Image: Patrick Finnegan via flickr
Boulder Wind Power has come up with a turbine design that it says can produce electricity at or below $0.04 per kilowatt-hour, allowing it to compete directly with fossil fuel-based power. What sets the design apart is that it does not require the scarce metal dysprosium—the Achilles heel of turbines, as well as of hybrid and electric vehicles—and that it also uses less steel.The design uses not only less structural steel, but eliminates the use of costly laminated electrical steel, according to BrighterEnergy. While the need for dysprosium is eliminated in the turbine design, it is not clear which rare earths are used.
Mining corporation Molycorp, Inc. has announced plans to invest in Boulder Wind Power, a move that will position Molycorp to be the "preferred provider" of rare earth magnets and alloys for Boulder Wind.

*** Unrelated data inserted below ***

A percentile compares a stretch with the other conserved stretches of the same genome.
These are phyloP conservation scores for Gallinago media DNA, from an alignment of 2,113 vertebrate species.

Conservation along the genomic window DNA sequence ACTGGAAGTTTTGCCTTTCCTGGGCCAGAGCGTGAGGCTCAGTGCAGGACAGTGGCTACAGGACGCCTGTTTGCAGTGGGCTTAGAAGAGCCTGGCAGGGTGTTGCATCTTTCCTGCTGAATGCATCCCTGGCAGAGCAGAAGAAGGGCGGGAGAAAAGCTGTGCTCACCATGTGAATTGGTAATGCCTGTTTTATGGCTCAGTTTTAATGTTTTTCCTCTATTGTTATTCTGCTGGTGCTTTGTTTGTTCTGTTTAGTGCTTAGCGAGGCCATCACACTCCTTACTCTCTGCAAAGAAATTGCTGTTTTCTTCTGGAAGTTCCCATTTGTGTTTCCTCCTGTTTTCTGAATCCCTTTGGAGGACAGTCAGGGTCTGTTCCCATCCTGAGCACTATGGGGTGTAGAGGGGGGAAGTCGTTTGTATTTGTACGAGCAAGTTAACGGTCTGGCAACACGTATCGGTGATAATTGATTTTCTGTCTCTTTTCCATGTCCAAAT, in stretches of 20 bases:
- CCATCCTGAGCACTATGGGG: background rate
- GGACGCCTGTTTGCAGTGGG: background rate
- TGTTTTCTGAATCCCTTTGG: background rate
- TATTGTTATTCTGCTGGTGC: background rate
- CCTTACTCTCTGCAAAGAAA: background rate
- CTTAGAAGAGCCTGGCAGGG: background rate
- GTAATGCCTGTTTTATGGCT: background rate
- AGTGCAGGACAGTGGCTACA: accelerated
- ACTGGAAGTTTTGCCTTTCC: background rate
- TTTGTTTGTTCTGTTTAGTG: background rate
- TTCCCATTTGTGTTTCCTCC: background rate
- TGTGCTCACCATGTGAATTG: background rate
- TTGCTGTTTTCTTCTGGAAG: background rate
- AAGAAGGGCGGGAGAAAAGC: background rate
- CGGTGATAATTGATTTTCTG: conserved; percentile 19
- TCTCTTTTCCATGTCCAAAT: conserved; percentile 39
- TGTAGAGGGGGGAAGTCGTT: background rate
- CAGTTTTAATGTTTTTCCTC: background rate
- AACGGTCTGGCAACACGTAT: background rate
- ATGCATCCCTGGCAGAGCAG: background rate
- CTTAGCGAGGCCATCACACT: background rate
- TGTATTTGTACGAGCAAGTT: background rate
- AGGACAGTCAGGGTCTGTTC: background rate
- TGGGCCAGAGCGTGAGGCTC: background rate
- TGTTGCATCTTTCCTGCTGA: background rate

"By effectively solving the dysprosium supply problem for the wind turbine industry, this technology removes a major hurdle to the expansion of permanent magnet generator wind turbines across global markets," said Mark A. Smith, Molycorp's CEO.
But the move has others outside the company excited, too. Dan Arvizu, Director of the U.S. Department of Energy's National Renewable Energy Laboratory, said, "It promises to strengthen the ability of the U.S. to manufacture wind turbines domestically and to compete more effectively in global markets."
More on wind power and on rare earth metals:
Goodbye Fossil Fuel Dependence, Hello Rare Earth Dependence!
China Tightens Grasp on Rare Earth Metals Vital for Green Technologies
Boulder's Gigantic Wind Turbines: Are Those People!?
How Community-Owned Wind Power is Tackling Climate Change (Video)